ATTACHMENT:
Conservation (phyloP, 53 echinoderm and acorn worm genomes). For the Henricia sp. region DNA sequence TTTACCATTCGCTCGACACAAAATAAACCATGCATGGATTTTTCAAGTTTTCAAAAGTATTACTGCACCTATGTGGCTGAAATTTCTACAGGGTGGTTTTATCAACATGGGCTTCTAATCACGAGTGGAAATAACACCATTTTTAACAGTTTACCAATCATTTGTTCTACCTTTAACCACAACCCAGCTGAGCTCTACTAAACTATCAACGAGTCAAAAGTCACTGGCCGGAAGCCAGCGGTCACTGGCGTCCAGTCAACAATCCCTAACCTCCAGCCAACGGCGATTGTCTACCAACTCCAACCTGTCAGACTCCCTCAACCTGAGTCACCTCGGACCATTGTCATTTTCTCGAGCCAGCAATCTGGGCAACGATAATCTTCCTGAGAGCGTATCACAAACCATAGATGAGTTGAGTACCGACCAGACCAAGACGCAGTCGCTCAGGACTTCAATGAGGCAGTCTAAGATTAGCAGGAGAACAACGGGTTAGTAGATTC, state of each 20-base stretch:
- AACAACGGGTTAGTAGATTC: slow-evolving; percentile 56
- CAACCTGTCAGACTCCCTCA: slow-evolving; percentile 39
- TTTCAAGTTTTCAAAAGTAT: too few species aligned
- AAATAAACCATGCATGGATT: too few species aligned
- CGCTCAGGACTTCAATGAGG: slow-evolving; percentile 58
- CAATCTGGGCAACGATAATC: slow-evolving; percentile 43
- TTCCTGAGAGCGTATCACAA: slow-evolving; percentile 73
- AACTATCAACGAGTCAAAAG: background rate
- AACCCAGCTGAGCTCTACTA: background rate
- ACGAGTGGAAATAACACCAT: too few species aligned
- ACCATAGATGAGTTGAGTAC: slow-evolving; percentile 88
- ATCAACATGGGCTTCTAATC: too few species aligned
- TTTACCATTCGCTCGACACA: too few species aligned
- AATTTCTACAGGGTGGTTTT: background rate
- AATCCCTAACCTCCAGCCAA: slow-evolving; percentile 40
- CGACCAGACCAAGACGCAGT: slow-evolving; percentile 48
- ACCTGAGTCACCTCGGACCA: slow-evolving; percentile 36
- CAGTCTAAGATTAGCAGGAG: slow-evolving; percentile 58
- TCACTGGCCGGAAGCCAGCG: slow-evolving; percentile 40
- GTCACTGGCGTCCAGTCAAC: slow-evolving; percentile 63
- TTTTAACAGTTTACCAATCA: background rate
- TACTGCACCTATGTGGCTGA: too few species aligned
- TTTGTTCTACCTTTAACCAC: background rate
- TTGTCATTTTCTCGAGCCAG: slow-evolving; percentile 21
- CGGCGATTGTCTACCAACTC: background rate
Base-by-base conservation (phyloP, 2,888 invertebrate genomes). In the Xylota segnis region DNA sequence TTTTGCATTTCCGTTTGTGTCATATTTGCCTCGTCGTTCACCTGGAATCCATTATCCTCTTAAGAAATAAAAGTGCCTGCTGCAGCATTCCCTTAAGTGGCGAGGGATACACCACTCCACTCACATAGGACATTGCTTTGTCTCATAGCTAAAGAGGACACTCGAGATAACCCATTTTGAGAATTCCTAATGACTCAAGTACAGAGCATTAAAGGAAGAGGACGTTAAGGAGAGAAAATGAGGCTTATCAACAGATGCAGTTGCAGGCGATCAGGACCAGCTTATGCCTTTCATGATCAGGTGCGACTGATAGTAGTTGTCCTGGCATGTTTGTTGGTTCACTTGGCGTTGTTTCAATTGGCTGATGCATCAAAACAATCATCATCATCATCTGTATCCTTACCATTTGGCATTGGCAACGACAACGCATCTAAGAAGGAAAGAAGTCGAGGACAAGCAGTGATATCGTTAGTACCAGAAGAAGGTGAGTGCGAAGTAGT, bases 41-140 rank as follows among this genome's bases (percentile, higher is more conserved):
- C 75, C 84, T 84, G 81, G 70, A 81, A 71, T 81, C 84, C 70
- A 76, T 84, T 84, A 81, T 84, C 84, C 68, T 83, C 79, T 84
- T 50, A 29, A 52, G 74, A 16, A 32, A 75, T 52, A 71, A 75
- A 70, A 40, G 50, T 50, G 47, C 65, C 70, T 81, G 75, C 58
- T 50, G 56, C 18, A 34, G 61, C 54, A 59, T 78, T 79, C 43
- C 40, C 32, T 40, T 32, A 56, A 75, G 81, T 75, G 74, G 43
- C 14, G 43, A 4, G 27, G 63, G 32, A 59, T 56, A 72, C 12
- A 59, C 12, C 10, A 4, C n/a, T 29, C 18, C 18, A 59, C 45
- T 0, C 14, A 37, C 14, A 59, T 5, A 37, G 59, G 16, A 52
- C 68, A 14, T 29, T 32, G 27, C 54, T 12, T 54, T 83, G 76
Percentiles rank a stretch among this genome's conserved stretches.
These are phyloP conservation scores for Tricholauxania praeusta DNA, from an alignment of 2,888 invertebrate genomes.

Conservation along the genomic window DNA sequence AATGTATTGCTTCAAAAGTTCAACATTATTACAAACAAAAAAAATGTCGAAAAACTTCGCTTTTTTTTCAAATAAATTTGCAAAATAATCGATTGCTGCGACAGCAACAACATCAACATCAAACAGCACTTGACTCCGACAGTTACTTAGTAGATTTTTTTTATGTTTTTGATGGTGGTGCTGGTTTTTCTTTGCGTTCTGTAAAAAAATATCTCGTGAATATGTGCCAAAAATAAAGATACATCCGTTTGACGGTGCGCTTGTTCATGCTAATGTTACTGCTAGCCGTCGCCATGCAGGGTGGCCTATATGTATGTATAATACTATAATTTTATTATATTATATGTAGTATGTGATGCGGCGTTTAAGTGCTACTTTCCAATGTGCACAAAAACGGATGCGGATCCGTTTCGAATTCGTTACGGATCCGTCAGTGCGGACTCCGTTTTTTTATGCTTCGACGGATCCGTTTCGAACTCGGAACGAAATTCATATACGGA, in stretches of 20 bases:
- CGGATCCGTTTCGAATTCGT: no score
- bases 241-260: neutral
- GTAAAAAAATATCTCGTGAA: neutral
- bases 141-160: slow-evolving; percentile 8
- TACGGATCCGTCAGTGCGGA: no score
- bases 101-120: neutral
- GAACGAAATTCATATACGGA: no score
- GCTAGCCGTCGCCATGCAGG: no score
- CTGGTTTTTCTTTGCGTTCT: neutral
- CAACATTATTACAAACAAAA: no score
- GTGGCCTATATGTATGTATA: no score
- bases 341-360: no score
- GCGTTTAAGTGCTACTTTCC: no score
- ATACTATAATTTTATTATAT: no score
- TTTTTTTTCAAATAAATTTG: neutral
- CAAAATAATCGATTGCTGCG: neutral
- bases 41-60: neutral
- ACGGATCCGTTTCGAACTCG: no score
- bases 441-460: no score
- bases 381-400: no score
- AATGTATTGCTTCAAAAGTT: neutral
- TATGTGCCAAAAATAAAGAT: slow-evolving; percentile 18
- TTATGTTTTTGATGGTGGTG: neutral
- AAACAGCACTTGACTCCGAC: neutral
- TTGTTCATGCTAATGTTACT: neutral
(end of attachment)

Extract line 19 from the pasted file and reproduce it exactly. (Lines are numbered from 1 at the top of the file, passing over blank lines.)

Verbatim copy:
- CAGTCTAAGATTAGCAGGAG: slow-evolving; percentile 58